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Why Your Dog Hates Postal Workers

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It might seem like a TV trope, but there’s actual science at play here. It works like this: The sight of a uniformed stranger carrying a big, goofy bag drives Fido to get excited and bark. When the letter carrier leaves to visit the next mailbox on his or her appointed rounds, the dog mistakenly believes yelping drove them away. So the next day, it barks again. And it works again! And again.

It’s a case of operant conditioning: The dog acts that way because the behavior is reinforced and rewarded—the postal service is unintentionally training your dog to go bonkers. And it’s a huge issue. Aggressive dogs are such a constant (and costly) problem that the USPS recommends all postal workers carry a full can of dog pepper spray, which stains the “dog menace” yellow so it can be identified.

To alert mail carriers of toothy pooches along a route, the agency issues bright orange “Dog Warning Cards,” which reveal the dog’s address, breed, and name. But even that’s not enough. The USPS still releases a yearly dog attack report, which recently revealed that hounds took a bite out of 5767 postal workers last year. That’s nearly 16 attacks a day. With that in mind, maybe you should throw your mail carrier a bone.


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Why Are Glaciers Blue?
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The bright azure blue sported by many glaciers is one of nature's most stunning hues. But how does it happen, when the snow we see is usually white? As Joe Hanson of It's Okay to Be Smart explains in the video below, the snow and ice we see mostly looks white, cloudy, or clear because all of the visible light striking its surface is reflected back to us. But glaciers have a totally different structure—their many layers of tightly compressed snow means light has to travel much further, and is scattered many times throughout the depths. As the light bounces around, the light at the red and yellow end of the spectrum gets absorbed thanks to the vibrations of the water molecules inside the ice, leaving only blue and green light behind. For the details of exactly why that happens, check out Hanson's trip to Alaska's beautiful (and endangered) Mendenhall Glacier below.

[h/t The Kid Should See This]

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New Jersey Is Now Home to the Western Hemisphere's Largest Planetarium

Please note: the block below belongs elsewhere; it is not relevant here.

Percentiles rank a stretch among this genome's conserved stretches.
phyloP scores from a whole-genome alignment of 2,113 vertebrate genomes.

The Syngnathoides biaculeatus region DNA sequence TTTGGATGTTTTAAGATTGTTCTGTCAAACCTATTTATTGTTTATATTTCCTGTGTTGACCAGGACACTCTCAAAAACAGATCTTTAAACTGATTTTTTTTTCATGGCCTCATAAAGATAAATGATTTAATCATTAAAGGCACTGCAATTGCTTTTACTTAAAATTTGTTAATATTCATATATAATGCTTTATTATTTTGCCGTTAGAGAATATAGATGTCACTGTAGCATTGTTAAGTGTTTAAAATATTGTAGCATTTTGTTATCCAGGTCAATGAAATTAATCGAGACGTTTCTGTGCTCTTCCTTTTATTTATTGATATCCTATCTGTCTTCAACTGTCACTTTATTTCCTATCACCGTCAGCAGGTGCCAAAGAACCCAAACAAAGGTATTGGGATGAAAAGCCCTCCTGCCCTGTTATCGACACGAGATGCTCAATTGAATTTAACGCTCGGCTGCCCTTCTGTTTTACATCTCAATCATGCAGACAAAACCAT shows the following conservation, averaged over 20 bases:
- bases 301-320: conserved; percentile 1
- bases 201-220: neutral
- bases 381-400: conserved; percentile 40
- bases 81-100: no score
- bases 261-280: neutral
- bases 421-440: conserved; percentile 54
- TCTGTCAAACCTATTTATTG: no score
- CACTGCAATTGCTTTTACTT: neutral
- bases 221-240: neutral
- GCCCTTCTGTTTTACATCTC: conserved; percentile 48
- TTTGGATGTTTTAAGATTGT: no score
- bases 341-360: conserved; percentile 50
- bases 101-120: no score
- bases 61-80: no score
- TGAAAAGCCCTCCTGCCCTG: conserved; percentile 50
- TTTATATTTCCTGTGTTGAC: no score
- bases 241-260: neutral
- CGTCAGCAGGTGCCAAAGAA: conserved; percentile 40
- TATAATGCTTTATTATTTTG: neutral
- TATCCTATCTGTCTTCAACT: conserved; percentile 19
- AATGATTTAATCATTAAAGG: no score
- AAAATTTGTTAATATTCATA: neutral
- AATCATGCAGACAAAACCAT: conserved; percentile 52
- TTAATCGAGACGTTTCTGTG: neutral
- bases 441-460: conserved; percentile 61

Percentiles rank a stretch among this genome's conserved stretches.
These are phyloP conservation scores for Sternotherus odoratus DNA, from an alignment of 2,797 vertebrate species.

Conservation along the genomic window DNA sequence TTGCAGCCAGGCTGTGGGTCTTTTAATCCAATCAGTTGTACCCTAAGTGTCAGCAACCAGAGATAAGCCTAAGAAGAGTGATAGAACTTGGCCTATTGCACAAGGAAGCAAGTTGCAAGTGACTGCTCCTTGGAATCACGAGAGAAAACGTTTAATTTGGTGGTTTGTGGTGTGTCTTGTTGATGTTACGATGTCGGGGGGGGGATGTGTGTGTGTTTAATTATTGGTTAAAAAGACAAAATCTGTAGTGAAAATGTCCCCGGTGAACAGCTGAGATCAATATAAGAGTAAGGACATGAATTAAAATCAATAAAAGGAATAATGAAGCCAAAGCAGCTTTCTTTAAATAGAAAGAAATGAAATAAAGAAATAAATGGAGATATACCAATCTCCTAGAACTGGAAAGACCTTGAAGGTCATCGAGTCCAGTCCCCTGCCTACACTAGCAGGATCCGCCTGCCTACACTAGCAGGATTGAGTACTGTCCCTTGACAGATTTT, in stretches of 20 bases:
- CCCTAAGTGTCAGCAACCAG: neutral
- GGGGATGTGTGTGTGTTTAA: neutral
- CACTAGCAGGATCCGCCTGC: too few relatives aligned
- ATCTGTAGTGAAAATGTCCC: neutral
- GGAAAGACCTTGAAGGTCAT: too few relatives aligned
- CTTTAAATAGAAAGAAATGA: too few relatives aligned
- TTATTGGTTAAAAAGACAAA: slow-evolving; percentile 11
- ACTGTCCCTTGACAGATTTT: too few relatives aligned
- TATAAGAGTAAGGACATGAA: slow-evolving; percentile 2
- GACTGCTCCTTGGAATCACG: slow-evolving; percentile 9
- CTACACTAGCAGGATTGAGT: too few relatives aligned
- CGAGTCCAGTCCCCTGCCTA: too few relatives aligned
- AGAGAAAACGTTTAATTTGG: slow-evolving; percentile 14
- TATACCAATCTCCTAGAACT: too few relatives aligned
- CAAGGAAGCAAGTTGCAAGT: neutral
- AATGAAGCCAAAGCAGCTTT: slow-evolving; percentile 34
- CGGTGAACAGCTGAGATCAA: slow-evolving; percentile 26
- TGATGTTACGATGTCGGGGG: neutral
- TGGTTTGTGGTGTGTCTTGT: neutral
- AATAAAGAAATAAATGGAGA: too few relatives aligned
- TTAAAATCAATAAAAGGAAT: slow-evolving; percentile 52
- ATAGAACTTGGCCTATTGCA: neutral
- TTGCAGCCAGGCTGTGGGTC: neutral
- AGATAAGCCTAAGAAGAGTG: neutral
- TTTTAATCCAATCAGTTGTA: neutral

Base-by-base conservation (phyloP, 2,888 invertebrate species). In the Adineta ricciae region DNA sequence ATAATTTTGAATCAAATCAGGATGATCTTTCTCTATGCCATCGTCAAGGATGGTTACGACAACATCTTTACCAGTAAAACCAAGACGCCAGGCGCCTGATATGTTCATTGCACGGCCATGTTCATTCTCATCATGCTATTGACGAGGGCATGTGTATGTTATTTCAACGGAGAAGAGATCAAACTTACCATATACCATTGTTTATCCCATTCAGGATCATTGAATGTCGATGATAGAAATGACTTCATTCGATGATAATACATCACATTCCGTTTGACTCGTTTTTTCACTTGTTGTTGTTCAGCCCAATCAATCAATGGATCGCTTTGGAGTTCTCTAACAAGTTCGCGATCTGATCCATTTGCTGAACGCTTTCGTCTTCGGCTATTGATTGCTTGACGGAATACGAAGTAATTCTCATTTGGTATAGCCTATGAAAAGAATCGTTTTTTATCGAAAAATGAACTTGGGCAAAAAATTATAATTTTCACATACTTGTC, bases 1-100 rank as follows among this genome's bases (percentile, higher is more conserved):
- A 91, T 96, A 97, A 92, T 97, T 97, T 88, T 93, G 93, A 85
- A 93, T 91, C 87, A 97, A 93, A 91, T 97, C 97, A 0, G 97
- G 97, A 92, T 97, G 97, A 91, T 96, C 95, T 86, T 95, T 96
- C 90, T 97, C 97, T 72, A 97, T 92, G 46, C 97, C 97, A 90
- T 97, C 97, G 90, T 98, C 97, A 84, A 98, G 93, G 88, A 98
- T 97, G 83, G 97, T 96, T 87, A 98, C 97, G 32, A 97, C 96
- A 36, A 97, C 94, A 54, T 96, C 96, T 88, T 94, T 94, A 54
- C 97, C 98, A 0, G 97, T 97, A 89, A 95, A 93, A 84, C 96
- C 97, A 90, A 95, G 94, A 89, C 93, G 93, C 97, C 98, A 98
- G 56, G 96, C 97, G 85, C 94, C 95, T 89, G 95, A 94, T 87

Space-loving tourists often travel to Manhattan to visit Hayden Planetarium at the American Museum of Natural History. But starting December 9, they’ll be able to get their fill of stars and planets in nearby Jersey City. As Astronomy reports, New Jersey’s second-most-populous city is now home to the largest planetarium in the Western Hemisphere, and the fourth largest in the world.

The Liberty Science Center in Jersey City, an interactive science museum in Liberty State Park, opened in 1993. It’s home to 12 museum exhibition halls, aquariums, a live animal collection, and an IMAX dome theater. On July 31, 2017, the theater was closed for extensive renovations, thanks to a $5 million gift from an altruistic former high school teacher-turned-philanthropist, Jennifer Chalsty, who’s served as a science center trustee since 2004.

Renamed the Jennifer Chalsty Planetarium, the IMAX theater received a digital upgrade and a brand-new screen, and was provided with the requisite technology to serve as a planetarium. The theater’s dome is 60 feet high, with a diameter of 89 feet, and its 10-projector system broadcasts onto a 12,345-square-foot domed screen.

There are only three planetariums in the world that are larger than the Jennifer Chalsty Planetarium, and they’re all located in China and Japan. “You can fit any other planetarium in the Western Hemisphere inside the Jennifer Chalsty Planetarium,” said Paul Hoffman, the science center's president and CEO, in a press release. “Add in the state-of-the-art technology and you have a spectacular unique theater like none other in the world. Visitors will be able to fly through the universe, experience the grandness and vastness of space, roam planetary surfaces, navigate asteroid fields, and watch the latest full-dome movies."

[h/t Astronomy]

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